Photo provided by the Empowerment Club
“The way I was raised was to be connected with nature and I didn’t see that as much when I moved to Downers Grove,” Empowerment Club Sustainability Committee Leader Annelise Richardson said. Originally from rural Massachusetts, Richardson hopes that work through the club will invite others to a deeper connection with nature and a more eco-friendly lifestyle.
This committee is a facet of the Empowerment Club’s outreach helping students to advocate for their beliefs and to take action to create change. Richardson has taken it upon herself to offer a variety of opportunities to help students get involved in aiding the community and to participate in the discussion about how to fight the climate crisis.
The group aims to create a culture at DGN that holds our environment as a priority. Social studies teacher and Empowerment Club sponsor Karen Spahr-Thomas shares this ideology.
“It is important for the DGN community to become involved in sustainability because we want to leave the environment in a better state for future generations to enjoy. Taking even small steps, such as recycling, cleaning up parks and commuting in energy-efficient modes of transportation, goes a long way in improving the environment,” Spahr-Thomas said.
The sustainability committee is doing just that. In October, a group of members helped clean up the Belmont Prairie Nature Preserve. Working with the Downers Grove Park District, the team of six committee members cut down shrubs that were endangering the health of the prairie. One of the attendees, senior Tara Liszka, explains why she volunteered.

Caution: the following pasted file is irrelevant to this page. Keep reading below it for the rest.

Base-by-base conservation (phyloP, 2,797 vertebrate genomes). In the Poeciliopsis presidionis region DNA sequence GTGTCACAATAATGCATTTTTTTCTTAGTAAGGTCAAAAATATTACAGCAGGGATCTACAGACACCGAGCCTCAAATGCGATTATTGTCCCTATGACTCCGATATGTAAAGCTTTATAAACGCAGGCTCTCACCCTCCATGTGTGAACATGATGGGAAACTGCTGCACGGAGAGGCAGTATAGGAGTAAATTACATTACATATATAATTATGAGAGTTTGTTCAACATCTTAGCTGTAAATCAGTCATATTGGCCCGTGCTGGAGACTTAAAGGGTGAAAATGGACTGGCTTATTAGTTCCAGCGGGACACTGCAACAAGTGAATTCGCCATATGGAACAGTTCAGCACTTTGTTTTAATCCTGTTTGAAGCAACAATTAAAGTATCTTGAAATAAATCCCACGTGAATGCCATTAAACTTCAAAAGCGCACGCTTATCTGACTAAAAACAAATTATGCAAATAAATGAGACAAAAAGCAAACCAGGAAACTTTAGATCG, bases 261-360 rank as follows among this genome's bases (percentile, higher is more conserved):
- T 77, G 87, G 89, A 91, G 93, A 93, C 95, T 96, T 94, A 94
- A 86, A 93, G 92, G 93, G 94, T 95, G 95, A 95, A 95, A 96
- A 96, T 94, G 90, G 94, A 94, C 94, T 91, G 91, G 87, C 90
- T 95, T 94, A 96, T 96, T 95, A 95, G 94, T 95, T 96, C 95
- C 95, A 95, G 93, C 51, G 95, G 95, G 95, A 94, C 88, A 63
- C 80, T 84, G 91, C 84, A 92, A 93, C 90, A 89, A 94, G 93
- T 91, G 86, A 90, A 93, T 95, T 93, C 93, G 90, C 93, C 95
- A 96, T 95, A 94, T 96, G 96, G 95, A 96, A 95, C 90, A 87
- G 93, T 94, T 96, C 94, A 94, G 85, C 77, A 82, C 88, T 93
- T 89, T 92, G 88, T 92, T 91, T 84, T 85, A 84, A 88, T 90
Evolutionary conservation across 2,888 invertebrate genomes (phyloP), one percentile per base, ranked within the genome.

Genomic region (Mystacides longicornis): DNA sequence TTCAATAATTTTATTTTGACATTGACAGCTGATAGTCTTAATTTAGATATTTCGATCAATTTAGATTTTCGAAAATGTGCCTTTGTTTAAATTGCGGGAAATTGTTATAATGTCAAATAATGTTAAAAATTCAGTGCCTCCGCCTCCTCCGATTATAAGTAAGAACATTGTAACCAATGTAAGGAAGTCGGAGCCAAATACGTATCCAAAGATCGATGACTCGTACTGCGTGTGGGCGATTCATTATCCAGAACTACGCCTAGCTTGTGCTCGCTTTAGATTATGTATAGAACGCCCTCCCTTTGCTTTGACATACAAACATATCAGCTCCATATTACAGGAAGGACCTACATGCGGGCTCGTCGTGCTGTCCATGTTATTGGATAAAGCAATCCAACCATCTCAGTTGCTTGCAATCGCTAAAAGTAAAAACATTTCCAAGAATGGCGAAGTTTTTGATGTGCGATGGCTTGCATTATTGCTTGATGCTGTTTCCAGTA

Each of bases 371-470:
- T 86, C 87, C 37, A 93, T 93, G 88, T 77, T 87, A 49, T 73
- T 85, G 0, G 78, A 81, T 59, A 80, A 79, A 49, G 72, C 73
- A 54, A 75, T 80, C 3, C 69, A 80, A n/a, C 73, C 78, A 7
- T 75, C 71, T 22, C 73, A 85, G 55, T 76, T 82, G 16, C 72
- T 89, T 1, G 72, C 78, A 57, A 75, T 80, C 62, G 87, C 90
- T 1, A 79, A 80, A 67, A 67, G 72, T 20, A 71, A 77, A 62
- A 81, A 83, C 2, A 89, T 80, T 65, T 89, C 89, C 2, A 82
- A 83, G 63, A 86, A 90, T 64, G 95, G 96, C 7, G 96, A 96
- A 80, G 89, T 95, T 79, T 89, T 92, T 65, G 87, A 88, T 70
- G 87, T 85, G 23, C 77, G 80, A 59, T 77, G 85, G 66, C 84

“I’m very passionate about trying to keep the Earth from going down the wrong path due to climate change, so when I heard we were doing this project, I jumped right in,” Liszka said.
Hands-on work is not the only way the group is approaching the climate crisis. Ebi Hadi attended a virtual film festival promoted by the committee about fast fashion. She describes what she learned from the documentary and panel she watched.
“At the end, I was able to listen to the discussions of the panelists, who all have jobs in environmentalism. I remember one of them started a reliable and local plastic recycling business. It was cool to hear their thoughts on the video, and they all agreed that fashion waste is a much bigger problem than it’s made out to be,” Hadi said.
Empowerment Club leader, Gwen Casten, made sustainability one of the committees within the club because she believes that it represents what the club is fighting for.
“Sustainability is one of our committees because caring for the earth is very important to the club. Our environment is in grave danger and will continue to decline if something is not done,” Casten said. “This group gives students the opportunity to come up with ideas and participate in activities to help the environment.”
Richardson acknowledges that sustaining an environmentally-minded lifestyle is not always easy, but she believes participating in a group like this can help.
“It can be very isolating to feel like you are the only person who cares about what you’re doing. I think talking to people who share the same values is really important to staying on the track to continue upholding a sustainable life,” Richardson said.
The sustainability committee is far from done with their efforts within our community. Richardson has set plans for a discussion in collaboration with the Equality committee of Empowerment Club, another clean-up at Belmont prairie, and a focus on community involvement. To stay up to date on upcoming events, visit the Empowerment Club’s website.